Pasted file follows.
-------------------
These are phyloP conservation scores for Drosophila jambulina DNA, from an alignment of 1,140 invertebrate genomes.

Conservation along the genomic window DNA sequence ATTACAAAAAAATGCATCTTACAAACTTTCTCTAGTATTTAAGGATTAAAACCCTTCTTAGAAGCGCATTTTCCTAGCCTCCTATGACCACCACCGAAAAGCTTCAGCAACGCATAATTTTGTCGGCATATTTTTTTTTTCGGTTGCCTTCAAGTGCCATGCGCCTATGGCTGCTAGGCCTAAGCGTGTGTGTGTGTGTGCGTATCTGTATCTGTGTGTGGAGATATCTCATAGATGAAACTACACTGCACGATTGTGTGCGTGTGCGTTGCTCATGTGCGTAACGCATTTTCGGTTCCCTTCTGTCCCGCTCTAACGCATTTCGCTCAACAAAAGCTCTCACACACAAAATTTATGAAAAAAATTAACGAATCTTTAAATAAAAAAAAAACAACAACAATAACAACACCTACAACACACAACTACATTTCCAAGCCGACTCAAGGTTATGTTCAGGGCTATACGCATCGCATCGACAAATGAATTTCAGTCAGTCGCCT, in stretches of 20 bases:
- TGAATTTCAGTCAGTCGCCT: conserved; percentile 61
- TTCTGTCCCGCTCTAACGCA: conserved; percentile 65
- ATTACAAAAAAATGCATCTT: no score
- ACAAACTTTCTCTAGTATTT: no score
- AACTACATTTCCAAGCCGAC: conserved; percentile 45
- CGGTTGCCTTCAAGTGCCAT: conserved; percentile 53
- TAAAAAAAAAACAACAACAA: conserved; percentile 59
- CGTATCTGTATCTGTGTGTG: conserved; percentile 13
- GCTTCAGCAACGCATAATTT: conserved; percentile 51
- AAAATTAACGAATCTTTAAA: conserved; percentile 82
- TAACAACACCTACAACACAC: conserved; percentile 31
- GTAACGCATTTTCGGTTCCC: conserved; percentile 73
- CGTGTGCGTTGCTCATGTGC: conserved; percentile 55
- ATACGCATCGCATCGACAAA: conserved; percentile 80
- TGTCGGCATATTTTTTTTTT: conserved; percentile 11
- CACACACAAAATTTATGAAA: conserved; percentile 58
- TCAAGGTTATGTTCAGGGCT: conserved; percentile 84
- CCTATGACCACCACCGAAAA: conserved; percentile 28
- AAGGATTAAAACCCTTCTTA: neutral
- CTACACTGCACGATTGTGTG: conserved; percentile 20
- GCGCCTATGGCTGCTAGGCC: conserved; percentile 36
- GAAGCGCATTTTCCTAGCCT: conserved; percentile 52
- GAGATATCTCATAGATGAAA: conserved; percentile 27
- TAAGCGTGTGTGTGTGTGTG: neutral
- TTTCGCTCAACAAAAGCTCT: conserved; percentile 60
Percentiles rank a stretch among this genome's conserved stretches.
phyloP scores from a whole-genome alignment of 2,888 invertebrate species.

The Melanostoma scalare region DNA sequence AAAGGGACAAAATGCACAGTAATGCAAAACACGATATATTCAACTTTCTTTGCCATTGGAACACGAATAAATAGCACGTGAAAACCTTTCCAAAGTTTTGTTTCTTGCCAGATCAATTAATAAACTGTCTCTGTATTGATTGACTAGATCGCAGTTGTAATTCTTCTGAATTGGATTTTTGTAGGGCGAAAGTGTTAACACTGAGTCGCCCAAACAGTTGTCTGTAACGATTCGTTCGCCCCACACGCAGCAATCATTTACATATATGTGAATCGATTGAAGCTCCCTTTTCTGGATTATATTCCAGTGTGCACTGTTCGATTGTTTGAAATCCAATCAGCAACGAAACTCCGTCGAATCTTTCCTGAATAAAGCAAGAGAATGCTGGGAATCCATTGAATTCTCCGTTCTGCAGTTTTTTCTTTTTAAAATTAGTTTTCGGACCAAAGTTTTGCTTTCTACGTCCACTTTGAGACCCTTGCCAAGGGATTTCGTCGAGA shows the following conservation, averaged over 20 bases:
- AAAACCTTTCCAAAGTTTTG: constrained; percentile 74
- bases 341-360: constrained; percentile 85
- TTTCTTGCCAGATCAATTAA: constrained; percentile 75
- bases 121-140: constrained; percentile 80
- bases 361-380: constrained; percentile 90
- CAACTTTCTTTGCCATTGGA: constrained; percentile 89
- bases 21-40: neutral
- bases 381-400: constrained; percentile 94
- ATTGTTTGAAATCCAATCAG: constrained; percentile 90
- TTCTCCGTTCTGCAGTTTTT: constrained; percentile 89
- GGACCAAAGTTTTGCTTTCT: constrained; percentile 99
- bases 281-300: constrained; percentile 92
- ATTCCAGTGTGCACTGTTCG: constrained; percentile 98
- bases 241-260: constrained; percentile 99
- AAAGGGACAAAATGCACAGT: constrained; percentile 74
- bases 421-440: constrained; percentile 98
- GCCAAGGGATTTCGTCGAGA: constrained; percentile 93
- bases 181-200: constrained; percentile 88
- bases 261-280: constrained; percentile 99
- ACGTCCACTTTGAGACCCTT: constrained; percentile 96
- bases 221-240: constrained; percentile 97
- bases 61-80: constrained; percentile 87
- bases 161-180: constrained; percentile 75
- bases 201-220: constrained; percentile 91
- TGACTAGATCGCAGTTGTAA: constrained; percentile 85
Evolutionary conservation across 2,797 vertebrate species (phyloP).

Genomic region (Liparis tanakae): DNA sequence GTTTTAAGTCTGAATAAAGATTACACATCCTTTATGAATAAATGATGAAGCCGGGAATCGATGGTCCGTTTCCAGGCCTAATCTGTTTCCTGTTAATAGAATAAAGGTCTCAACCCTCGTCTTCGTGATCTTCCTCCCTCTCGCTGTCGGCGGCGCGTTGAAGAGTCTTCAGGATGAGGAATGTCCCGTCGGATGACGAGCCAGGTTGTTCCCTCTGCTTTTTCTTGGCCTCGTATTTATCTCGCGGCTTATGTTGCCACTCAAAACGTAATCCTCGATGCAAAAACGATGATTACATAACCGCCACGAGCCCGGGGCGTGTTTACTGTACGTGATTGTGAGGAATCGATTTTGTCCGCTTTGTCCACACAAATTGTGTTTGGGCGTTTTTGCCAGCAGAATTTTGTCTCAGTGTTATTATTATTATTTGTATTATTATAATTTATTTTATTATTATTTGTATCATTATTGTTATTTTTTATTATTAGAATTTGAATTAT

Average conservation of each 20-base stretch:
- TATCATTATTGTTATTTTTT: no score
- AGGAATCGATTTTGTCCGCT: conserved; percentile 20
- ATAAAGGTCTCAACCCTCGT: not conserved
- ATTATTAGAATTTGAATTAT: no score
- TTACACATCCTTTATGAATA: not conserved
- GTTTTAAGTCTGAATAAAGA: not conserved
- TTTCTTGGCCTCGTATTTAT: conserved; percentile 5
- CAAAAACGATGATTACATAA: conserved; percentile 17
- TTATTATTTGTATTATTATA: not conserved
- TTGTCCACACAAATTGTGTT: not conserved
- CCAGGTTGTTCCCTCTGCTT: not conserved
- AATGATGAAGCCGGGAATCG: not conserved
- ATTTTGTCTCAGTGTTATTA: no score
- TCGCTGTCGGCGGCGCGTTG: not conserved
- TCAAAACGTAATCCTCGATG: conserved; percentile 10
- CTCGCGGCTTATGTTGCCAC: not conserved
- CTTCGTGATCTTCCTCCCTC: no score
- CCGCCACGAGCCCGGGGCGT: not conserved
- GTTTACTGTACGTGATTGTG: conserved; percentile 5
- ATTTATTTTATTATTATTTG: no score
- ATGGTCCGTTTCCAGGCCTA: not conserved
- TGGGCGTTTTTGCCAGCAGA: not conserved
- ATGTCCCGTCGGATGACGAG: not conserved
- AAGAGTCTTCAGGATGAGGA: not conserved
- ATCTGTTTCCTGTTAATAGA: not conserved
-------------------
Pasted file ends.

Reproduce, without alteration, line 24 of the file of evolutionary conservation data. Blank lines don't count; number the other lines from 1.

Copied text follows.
- GAAGCGCATTTTCCTAGCCT: conserved; percentile 52